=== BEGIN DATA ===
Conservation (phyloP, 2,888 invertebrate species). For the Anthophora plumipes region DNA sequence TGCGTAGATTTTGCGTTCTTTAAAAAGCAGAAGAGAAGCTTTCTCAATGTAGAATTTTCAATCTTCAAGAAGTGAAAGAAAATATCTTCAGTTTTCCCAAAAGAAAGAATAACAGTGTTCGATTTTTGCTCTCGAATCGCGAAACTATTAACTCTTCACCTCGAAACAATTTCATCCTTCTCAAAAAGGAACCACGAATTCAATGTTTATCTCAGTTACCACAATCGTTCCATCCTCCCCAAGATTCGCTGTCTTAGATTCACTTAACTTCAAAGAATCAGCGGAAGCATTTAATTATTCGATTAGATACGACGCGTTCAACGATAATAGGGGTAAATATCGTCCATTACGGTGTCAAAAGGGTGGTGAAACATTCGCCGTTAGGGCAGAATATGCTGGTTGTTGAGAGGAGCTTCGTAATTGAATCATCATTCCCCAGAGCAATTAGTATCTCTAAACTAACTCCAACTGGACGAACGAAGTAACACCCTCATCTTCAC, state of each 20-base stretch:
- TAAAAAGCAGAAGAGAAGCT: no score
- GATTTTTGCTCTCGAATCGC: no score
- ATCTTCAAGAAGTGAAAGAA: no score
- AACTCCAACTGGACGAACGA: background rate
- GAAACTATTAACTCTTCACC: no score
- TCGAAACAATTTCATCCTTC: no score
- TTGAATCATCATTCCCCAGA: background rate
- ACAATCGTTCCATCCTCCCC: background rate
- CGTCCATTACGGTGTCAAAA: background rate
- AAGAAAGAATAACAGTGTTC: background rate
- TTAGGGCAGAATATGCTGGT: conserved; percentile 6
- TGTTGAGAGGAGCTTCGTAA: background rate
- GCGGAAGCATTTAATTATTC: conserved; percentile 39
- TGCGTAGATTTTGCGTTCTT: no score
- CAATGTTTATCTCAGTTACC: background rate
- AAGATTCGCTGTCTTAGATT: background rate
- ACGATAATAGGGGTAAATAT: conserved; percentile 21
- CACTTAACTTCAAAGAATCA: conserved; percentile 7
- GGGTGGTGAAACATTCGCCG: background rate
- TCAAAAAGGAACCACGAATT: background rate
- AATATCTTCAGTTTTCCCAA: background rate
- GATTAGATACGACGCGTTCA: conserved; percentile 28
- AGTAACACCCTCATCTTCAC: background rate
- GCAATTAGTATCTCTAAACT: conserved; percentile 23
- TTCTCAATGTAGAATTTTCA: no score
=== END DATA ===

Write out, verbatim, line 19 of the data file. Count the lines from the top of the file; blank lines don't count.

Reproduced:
- CACTTAACTTCAAAGAATCA: conserved; percentile 7